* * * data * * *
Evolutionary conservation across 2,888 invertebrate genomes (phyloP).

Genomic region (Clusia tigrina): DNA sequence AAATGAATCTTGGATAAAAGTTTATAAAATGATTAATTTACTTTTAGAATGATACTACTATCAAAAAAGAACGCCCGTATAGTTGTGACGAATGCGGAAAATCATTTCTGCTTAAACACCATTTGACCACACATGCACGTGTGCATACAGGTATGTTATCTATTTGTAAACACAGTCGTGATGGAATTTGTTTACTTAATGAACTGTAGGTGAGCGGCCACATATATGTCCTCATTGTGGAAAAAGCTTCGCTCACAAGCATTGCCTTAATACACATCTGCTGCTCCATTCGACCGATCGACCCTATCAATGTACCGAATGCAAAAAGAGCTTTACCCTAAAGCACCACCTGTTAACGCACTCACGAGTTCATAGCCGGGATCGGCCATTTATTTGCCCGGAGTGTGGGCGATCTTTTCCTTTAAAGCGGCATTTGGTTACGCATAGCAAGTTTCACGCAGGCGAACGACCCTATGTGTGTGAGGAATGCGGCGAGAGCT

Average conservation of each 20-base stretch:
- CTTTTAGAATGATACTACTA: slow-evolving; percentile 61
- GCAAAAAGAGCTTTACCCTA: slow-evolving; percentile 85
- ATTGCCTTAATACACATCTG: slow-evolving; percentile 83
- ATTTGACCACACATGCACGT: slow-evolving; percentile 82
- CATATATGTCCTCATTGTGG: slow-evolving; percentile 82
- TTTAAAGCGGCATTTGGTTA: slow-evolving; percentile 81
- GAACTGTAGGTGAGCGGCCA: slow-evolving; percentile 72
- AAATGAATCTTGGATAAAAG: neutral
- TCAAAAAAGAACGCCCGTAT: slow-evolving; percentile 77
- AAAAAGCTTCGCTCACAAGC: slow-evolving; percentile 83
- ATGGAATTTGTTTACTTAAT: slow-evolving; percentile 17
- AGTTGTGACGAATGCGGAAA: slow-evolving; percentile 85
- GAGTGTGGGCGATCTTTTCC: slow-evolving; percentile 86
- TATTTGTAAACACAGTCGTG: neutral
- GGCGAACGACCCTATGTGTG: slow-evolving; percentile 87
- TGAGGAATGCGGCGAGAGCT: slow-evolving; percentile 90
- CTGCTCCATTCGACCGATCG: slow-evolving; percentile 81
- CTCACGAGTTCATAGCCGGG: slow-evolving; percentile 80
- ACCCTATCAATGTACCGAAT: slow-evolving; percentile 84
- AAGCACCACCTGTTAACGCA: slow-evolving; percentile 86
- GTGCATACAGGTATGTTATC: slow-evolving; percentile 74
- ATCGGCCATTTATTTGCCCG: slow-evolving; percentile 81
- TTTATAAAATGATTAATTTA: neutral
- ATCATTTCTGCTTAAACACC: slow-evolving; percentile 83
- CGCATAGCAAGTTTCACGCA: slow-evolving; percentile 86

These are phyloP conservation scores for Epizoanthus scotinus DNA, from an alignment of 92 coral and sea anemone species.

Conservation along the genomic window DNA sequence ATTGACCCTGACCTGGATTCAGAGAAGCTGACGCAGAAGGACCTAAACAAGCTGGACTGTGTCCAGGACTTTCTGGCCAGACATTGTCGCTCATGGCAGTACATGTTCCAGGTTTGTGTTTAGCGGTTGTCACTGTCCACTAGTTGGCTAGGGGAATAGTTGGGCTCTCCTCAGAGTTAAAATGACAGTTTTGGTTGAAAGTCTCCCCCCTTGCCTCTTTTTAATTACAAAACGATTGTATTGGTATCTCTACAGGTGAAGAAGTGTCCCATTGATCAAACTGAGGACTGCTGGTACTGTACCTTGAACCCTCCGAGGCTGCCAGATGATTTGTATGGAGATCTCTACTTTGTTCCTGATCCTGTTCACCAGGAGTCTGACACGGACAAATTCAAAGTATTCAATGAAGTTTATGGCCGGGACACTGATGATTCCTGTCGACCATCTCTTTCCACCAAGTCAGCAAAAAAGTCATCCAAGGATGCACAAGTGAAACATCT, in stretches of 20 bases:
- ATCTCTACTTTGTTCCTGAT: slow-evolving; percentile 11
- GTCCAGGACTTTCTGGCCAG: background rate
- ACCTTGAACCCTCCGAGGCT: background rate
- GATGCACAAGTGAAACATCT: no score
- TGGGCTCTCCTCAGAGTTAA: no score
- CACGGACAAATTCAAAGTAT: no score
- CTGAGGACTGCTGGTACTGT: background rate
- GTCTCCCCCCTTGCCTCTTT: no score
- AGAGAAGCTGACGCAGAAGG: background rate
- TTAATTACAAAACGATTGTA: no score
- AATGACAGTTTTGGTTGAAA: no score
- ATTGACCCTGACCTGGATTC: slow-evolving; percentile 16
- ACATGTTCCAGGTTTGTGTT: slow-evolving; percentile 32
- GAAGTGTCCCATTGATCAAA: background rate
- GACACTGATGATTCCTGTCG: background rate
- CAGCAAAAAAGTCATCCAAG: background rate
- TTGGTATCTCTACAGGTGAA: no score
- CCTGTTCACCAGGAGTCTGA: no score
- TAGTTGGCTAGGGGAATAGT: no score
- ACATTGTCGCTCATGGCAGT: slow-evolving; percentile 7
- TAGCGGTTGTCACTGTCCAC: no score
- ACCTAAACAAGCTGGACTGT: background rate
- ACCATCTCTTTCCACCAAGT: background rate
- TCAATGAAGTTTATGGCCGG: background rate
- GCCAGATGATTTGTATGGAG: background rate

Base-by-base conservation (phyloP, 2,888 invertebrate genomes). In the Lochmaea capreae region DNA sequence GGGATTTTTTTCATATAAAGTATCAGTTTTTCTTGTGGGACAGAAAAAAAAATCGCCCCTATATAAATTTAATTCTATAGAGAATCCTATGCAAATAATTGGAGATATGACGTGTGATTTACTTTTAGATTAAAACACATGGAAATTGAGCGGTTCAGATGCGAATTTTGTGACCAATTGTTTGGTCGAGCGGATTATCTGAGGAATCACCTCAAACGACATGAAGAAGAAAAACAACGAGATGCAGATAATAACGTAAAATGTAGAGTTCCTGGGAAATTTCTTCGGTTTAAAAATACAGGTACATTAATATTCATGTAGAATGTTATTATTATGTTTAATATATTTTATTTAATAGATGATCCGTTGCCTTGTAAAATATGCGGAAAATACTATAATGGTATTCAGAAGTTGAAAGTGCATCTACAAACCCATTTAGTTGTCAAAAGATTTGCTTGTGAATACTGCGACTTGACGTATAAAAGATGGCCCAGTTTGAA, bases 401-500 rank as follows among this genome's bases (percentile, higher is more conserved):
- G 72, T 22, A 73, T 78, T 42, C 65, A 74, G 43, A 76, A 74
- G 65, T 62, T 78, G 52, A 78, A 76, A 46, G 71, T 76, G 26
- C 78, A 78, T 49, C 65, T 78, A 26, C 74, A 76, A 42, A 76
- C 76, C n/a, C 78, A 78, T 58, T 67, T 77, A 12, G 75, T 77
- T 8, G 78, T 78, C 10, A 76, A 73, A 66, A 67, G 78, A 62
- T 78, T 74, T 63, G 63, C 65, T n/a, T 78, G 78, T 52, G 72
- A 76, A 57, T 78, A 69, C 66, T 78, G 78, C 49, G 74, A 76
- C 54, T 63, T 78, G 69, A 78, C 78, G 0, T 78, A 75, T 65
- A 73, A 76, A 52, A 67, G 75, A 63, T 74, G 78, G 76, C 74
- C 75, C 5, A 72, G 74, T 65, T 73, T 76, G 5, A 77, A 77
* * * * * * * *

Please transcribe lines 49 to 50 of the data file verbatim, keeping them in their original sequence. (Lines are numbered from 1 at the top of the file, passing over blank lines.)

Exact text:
- TAGTTGGCTAGGGGAATAGT: no score
- ACATTGTCGCTCATGGCAGT: slow-evolving; percentile 7